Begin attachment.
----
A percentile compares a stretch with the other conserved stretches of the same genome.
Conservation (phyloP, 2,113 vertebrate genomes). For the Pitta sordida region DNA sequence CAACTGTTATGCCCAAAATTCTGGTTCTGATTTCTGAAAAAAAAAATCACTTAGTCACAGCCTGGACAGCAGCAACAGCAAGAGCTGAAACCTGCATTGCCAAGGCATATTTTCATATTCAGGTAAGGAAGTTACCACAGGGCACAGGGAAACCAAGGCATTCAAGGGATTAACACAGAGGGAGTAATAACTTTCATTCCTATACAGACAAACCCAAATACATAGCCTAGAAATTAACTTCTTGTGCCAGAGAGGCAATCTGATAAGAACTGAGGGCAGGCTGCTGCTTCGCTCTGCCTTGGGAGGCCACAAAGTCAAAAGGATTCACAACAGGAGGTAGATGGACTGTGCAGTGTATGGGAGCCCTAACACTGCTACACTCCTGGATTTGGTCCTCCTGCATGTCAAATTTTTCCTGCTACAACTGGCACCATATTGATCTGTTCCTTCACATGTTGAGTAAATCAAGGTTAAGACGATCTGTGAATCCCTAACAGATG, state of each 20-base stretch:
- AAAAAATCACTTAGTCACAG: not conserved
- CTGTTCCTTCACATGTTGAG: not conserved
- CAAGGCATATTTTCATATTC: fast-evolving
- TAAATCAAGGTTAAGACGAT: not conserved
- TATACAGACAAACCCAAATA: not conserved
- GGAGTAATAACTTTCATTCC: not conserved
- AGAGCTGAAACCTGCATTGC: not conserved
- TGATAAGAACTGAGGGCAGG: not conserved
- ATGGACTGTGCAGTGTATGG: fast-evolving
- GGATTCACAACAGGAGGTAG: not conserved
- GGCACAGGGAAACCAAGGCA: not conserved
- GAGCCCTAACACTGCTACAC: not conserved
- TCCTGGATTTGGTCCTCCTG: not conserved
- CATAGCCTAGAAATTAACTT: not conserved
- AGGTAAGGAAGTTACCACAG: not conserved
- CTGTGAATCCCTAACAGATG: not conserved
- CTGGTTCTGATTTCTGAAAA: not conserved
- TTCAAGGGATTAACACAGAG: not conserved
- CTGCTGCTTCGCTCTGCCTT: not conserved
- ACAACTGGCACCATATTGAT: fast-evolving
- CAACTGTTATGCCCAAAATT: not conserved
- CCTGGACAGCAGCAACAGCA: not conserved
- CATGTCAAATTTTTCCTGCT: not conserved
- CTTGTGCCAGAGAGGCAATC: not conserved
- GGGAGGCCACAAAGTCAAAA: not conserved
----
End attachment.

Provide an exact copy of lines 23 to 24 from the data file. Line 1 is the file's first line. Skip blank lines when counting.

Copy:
- CAACTGTTATGCCCAAAATT: not conserved
- CCTGGACAGCAGCAACAGCA: not conserved